Wednesday, December 19, 2012

Size Matters: iPhone 5 vs. Samsung Galaxy Note II

Three hot new phones this season are the iPhone 5, Samsung Galaxy S3, and Samsung Galaxy Note II. I personally have a Galaxy S3 and love it. The screen is 4.8" and is a nice improvement over my Galaxy S/Captivate. However, the S3 is just the middle road... the real players in the size-off are the relatively tiny iPhone 5 and the monstrous Samsung Galaxy Note II. If you want a cutting edge phone, the size alone may help you decide.

The iPhone 5 has few selling points over the previous model other than the increased size. However, it is still very small. It looks about the size of a Wal-Mart brand ice cream sandwich at a flat 4". The Samsung Galaxy Note II has a number of selling points such as a quad core CPU, the s-pen, and multi-window operation, but the real stand-out here is size at a whopping 5.5". It is no ice cream sandwich in size, it is more like a sub sandwich. Just check out the difference. It is more than 25% larger than the iPhone 5. Is it too big to be usable? While the iPhone 5 is still 'phone-size,' the Galaxy Note II is 'phablet-size' for sure.

Maybe we have reached the point that it makes sense to be fitted for a phone prior to purchase? Can you palm a basketball? If not, you should probably avoid the Galaxy Note II and go for the iPhone 5. However, if you find knock-off ice cream sandwiches annoyingly small, you should probably skip the iPhone 5 and go for the Galaxy S3.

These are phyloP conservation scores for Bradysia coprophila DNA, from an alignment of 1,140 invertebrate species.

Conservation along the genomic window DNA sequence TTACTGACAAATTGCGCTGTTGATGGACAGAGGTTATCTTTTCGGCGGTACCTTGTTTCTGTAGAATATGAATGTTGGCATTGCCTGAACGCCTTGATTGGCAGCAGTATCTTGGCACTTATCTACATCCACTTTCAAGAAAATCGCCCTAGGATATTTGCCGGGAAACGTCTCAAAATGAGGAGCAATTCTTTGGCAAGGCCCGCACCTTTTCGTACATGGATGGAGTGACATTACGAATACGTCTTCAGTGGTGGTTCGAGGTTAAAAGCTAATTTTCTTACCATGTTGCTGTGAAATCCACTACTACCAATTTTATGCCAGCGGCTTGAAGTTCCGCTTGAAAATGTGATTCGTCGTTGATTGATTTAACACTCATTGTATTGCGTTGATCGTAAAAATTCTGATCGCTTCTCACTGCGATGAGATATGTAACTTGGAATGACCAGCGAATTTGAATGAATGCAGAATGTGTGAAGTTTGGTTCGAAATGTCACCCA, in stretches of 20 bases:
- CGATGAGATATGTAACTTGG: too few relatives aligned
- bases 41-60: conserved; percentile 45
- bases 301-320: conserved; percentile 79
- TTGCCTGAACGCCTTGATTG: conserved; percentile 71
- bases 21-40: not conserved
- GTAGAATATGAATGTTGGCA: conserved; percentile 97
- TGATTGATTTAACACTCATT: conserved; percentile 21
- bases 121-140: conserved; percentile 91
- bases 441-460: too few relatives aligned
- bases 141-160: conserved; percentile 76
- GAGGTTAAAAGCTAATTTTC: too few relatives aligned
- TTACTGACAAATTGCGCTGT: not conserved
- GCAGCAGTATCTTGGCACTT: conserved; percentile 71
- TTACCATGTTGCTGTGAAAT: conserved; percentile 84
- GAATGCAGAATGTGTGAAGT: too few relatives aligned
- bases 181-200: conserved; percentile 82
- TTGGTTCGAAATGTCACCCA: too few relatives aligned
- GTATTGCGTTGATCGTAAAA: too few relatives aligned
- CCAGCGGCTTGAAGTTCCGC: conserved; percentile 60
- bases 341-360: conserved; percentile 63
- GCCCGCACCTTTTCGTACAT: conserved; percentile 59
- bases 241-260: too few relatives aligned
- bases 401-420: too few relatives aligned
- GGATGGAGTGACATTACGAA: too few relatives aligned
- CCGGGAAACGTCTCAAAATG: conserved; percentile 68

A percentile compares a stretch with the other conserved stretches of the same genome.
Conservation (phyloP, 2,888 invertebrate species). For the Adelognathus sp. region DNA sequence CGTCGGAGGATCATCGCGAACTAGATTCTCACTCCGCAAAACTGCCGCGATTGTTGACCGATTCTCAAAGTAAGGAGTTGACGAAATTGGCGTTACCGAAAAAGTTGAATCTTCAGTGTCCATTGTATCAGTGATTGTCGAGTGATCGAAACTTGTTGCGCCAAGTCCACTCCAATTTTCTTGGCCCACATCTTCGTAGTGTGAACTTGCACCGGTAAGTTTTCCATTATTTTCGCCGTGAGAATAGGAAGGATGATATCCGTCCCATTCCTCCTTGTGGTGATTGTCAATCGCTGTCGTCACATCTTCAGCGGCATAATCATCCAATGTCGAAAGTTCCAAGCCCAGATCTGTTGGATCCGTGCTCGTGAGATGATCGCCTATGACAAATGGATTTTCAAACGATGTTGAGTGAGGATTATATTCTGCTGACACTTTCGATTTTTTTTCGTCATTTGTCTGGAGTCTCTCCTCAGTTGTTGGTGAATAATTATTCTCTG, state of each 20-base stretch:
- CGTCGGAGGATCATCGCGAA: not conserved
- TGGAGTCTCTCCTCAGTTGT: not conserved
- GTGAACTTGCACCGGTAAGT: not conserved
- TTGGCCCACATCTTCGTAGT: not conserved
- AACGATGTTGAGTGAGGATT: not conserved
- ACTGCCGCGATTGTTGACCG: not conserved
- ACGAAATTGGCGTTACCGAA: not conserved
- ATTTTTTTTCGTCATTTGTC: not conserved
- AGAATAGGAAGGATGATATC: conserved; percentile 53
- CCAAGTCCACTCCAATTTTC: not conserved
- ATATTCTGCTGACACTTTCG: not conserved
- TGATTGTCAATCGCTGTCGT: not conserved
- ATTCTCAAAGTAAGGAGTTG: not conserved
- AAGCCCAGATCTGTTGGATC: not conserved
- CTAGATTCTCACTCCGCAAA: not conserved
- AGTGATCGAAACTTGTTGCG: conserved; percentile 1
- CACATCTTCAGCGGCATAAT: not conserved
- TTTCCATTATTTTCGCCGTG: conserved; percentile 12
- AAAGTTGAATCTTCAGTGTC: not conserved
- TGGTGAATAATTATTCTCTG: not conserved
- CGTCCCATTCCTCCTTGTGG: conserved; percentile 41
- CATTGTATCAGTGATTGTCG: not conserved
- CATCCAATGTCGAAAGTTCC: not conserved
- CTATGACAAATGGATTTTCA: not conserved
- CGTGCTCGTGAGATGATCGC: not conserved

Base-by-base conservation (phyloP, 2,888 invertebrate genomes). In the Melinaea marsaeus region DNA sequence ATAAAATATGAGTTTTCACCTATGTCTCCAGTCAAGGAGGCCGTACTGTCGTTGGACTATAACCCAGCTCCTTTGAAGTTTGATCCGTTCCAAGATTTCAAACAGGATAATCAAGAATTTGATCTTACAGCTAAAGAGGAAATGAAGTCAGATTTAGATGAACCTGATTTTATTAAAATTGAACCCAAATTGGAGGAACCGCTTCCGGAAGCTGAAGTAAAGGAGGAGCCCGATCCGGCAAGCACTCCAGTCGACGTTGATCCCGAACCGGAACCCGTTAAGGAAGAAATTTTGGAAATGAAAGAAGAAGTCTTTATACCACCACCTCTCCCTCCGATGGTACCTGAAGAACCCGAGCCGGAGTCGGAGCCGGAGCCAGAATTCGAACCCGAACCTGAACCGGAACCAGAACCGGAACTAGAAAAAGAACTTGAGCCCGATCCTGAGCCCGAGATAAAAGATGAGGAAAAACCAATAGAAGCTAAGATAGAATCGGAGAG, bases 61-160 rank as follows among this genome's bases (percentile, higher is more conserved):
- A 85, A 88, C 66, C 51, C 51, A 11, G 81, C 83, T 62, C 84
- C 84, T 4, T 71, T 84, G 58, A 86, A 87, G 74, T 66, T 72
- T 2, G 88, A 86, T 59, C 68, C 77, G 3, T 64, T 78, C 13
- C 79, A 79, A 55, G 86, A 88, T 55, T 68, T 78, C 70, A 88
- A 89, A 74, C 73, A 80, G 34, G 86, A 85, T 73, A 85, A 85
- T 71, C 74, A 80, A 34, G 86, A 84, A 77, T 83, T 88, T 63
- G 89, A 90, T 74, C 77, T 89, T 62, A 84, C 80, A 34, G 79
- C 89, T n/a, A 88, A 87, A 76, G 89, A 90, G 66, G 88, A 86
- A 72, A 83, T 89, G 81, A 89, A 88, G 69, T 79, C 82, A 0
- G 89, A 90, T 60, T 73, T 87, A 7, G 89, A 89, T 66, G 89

Just check out the iPhone 4s compared to the Galaxy Note II!



Monday, December 17, 2012

2 New Social Media Management Tools You Don't Know About

This is a service for setting up Twitter contests/surveys/interactions in many different forms and also makes for easy generation of microsites synced up with those promotions. It costs money, but seems reasonable. It looks preferable compared to any of the similar Facebook solutions I have seen (Facebook requires contests to be run off of approved 3rd party app providers who all charge too much in my opinion).

I have been looking for something like Buffer or Hootsuite that also manages Google+ and this is it! It manages multiple Facebook, Twitter, LinkedIn, and Google+ accounts all from one login. This also has insanely cool tools for tracking social activity. Note that is the main aspect where you will start getting limited if you don't want to pay at least $50/month. However, the free plan is much more generous than Hootsuite as-is. It allows up to 15 accounts to be managed including multiple Facebook and Google+ pages from multiple different accounts.